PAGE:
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The Pilgrim's Progress

Author(s)
Published
30/10/2008

Publisher writes

In John Bunyan's hands, a pious tract is transformed into a work of imaginative literature, "The Pilgrim's Progress", whose influence - both on work that followed and on the English consciousness as a whole - has been immeasurable. 

John Bunyan began "The Pilgrim's Progress" while he was in prison for conducting unauthorised Baptist religious services outside of the Church of England. In this classic allegory, devout everyman Christian abandons his family and the City of Destruction and sets off to find salvation. His path is straight but not easy, and he is beset by trials, including the terrible violence of the destructive Apollyon and the Giant Despair, as he pursues his pilgrimage through the Slough of Despond, the Delectable Mountains and Vanity Fair towards the Celestial City. In the second part of the narrative his wife, Christiana, is escorted by Great-Heart through the same difficult terrain.

Written with the urgency of a persecuted faith and a fiery imagination, "The Pilgrim's Progress" is a spiritual as well as a literary classic. In his introduction, Roger Pooley discusses Bunyan's life and theology, as well as the text's biblical and historical backdrop, its success and critical history. This edition also includes further reading, notes and accompanying seventeenth-century illustrations, a chronology, suggested further reading, notes and an index.

Author Information

John Bunyan, Roger Pooley

John Bunyan (1628-88) was born in Elstow, a village near Bedford. He went to school in the village and became a travelling brazier or tinker, like his father. He married in 1649 and had four children, though the name of his first wife is unknown. As part of her dowry she brought two popular books of devotion; and these, along with a series of experiences, triggered a complex conversion experience, not fully resolved until 1653, when Bunyan joined a separatist congregation in Bedford. Soon Bunyan began preaching and engaging in controversy with other religious groups. He wrote his first book, Some Gospel Truths Opened in 1656. Soon after the Restoration he was arrested for unlicensed preaching in the village of Lower Samsell and, because he refused to stop preaching, remained in prison in Bedford for twelve years. In 1678 he published the first part of The Pilgrim's Progress. It became an immediate bestseller, running through twelve editions and being translated into Dutch, French and Welsh during Bunyan's lifetime; since then it has been translated into more than two hundred languages. Bunyan died in 1688.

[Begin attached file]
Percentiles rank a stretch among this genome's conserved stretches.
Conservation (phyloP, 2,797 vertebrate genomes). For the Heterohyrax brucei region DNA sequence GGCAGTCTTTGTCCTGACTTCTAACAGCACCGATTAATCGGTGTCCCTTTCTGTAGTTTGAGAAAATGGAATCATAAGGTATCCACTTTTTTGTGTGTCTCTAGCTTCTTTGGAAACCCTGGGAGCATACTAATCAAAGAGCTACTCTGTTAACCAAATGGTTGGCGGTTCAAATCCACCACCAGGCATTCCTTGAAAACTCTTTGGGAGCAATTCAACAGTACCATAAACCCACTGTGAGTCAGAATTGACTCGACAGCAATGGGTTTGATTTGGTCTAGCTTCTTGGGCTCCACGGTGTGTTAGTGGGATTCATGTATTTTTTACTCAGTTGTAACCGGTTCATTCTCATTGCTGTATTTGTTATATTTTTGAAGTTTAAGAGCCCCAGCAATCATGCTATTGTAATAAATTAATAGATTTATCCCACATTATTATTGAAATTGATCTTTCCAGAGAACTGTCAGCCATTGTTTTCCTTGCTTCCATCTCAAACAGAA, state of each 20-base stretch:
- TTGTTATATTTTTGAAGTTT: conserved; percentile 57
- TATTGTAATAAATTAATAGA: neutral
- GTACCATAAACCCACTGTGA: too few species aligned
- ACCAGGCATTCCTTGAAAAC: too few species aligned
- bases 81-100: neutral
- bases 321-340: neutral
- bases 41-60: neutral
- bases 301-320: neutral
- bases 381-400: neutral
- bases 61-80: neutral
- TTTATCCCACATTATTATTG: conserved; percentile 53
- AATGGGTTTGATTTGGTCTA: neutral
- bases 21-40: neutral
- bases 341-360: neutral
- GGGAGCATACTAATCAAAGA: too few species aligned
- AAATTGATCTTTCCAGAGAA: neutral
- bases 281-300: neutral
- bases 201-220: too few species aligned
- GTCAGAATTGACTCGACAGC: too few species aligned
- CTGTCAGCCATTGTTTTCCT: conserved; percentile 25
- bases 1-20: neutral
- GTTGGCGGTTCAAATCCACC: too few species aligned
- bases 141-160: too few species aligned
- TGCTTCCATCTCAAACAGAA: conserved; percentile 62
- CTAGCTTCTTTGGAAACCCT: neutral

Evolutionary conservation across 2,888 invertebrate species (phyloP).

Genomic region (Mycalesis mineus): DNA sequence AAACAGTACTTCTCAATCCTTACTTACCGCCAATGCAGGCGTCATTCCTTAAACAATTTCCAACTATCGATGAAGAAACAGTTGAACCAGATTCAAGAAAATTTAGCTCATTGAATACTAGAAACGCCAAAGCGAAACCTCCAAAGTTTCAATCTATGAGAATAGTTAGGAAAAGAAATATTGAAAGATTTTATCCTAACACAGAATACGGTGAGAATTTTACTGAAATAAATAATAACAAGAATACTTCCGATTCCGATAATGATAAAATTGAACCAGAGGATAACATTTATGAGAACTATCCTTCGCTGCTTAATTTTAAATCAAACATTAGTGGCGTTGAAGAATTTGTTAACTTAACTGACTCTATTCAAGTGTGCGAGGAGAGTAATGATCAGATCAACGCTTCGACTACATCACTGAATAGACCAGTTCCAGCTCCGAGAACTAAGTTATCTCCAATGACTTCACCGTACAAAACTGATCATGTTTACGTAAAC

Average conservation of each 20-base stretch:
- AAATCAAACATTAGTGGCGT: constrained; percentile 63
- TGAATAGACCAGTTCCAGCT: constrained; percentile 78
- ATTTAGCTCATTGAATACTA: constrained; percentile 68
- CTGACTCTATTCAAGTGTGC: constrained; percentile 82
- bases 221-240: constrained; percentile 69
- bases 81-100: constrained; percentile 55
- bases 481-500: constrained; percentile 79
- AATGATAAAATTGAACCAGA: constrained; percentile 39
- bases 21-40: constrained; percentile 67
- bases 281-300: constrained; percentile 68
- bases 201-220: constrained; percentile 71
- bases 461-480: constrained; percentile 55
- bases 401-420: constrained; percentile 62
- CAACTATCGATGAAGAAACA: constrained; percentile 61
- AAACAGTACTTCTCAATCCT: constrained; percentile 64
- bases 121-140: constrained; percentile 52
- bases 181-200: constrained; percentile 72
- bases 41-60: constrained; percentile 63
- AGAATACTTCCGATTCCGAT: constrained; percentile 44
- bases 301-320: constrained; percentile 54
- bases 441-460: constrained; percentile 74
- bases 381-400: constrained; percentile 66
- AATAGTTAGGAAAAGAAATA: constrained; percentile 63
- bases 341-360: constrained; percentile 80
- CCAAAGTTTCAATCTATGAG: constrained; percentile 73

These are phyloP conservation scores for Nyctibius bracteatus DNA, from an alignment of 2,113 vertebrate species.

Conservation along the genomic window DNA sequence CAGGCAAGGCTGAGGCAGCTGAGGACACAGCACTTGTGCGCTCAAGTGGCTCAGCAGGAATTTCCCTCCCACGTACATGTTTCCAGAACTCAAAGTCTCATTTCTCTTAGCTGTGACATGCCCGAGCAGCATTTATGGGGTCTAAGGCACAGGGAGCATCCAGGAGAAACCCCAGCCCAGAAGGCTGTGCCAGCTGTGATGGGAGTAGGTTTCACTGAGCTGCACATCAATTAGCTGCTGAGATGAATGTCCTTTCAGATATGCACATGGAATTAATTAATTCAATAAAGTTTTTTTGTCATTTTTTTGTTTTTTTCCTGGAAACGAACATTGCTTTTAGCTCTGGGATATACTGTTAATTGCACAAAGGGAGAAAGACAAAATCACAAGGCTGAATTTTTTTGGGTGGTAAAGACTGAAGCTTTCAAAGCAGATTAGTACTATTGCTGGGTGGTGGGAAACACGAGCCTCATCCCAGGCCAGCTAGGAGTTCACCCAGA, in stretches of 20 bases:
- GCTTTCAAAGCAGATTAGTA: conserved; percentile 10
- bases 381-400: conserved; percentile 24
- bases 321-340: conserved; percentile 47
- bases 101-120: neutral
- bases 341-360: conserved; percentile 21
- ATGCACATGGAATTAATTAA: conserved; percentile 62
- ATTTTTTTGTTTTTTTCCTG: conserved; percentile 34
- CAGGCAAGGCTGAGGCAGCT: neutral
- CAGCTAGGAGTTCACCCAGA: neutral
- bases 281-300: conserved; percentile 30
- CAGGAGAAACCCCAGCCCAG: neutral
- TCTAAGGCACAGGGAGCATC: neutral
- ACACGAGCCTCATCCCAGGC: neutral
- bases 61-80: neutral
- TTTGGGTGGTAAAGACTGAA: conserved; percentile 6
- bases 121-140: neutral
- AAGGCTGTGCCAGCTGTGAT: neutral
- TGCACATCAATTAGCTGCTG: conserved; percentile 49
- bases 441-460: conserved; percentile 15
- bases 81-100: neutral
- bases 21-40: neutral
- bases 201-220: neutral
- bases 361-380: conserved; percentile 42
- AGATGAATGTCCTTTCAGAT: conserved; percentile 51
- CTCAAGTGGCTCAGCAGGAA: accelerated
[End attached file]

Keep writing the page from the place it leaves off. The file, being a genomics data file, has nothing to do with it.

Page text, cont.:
Judges' and contributors' comments

Cally Hammond: The first original narrative prose story.  Its English-speaking influence is colossal, its imagery pervasive; and the linkages between the author’s own life and this story add to its power.

Jenny Monds: One of the few books on the list that everyone will immediately recognise. Available in many different editions, this tale of Christian’s journey has never been out of print. Who can forget the poignancy of the postcard of Bunyan in jail which somehow made its way to Terry Waite in his captivity and touched us all (or those old enough to remember)?

Mark Oakley: I remember sitting on the London tube reading Bunyan and suddenly realizing how this great influential Christian allegory was pretty much alive and kicking around me as I went past the Vanity Fair adverts into the Slough of Despond next to Mr Brisk and Mrs Inconsiderate … 

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